A side effect that some people may be concerned about with mRNA vaccines like the Pfizer vaccine is myocarditis, an inflammation of the heart. While this side effect is rare, it’s most often seen in male adolescents and young adults.
The Pfizer vaccine is the only COVID-19 vaccine that’s currently available for children. While rare, myocarditis after vaccination can happen. But it’s more likely after having COVID-19 than after getting vaccinated.
People who are immunocompromised are at an increased risk of severe illness or death due to COVID-19. This includes people who:
- are taking immunosuppressant drugs
- are receiving cancer treatment
- have received an organ or stem cell transplant
- are living with HIV
- have an inherited immunodeficiency syndrome
As with healthy adults, the CDC
Immunocompromised people generally make a weaker immune response to vaccines. As such, an additional COVID-19 vaccine dose, different from a booster, is also
Similar to healthy adults, immunocompromised people should get an mRNA vaccine over the J&J vaccine. There don’t appear to be any significant differences between the two mRNA vaccines when it comes to protecting immunocompromised people from COVID-19.
Vaccine schedule for immunocompromised individuals
As we mentioned above, the COVID-19 vaccine schedule for immunocompromised individuals is a little different. The table below shows the CDC’s current
|Age||Primary vaccine series||First doses||Additional dose||Booster dose|
|5–11||Pfizer||2 doses given 21 days (3 weeks) apart||an additional Pfizer dose given at least 28 days (4 weeks) after the second dose||not currently recommended|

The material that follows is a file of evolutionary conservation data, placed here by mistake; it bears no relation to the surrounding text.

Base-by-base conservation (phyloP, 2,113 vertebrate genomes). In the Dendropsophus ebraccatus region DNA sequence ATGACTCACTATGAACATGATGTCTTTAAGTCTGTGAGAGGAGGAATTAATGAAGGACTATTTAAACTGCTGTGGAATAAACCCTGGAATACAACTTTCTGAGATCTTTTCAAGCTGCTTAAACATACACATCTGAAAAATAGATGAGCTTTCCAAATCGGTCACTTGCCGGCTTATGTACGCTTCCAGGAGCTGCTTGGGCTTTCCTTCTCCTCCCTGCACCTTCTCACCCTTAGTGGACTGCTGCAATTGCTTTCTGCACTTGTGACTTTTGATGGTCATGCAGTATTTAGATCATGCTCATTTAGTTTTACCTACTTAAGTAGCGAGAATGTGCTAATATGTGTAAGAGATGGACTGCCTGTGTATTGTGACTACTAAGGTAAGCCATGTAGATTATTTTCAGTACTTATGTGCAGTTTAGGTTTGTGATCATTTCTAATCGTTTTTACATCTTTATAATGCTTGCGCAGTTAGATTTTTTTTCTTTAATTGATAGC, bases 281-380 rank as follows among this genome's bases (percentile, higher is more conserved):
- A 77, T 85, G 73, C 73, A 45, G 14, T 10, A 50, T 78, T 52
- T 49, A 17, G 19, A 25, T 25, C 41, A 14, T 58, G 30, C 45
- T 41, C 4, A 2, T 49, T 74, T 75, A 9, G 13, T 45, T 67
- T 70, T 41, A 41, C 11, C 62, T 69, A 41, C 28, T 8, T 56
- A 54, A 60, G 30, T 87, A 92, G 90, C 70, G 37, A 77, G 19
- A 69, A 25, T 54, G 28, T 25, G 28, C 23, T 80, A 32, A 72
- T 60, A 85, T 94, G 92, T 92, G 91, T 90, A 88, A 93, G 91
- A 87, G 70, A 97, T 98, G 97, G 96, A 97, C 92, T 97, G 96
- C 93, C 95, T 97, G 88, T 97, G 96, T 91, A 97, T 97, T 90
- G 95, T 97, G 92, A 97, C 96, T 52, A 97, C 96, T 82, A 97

|12 and older||Pfizer||2 doses given 21 days (3 weeks) apart||an additional Pfizer dose given at least 28 days (4 weeks) after the second dose||a Pfizer or Moderna booster given at least 3 months after the additional dose|
|18 and older||Moderna||2 doses given 28 days (4 weeks) apart||an additional Moderna dose given at least 28 days (4 weeks) after the second dose||a Pfizer or Moderna booster given at least 3 months after the additional dose|
|18 and older||J&J||1 dose||an additional Pfizer or Moderna dose given at least 28 days (4 weeks) after the first dose||a Pfizer or Moderna booster given at least 2 months after the additional dose|
In order to stay protected from COVID-19, it’s important to stay up to date on your COVID-19 vaccines. But what exactly does this mean?
According to the
If you’ve received just your primary vaccine series, you are considered fully vaccinated but not up to date.
The chart below helps to explain in more detail when you’re fully vaccinated versus when you’re up to date.
Overall, receiving any of the COVID-19 vaccines is considered to be better than remaining unvaccinated. This is because all of the COVID-19 vaccines are safe and effective at protecting you from serious illness or death due to COVID-19.
Some vaccines are recommended over others, however. According to the CDC, receiving an mRNA vaccine is preferred over the J&J vaccine for both healthy and immunocompromised adults.
Children can only receive one type of COVID-19 vaccine at this time. This is the Pfizer vaccine.
More vaccines are also in the pipeline, so be sure to keep your eyes peeled. One of these is the Novavax vaccine, which uses recombinant spike protein from the novel coronavirus. While its effectiveness against the Delta and Omicron variants hasn’t yet been evaluated, large-scale clinical trials showed that the vaccine effectiveness of this vaccine was 90.4 percent against earlier variants.
Staying up to date on your COVID-19 vaccines is important for maintaining protection against COVID-19. Be sure to talk with your doctor if you have any questions or concerns about COVID-19 vaccination.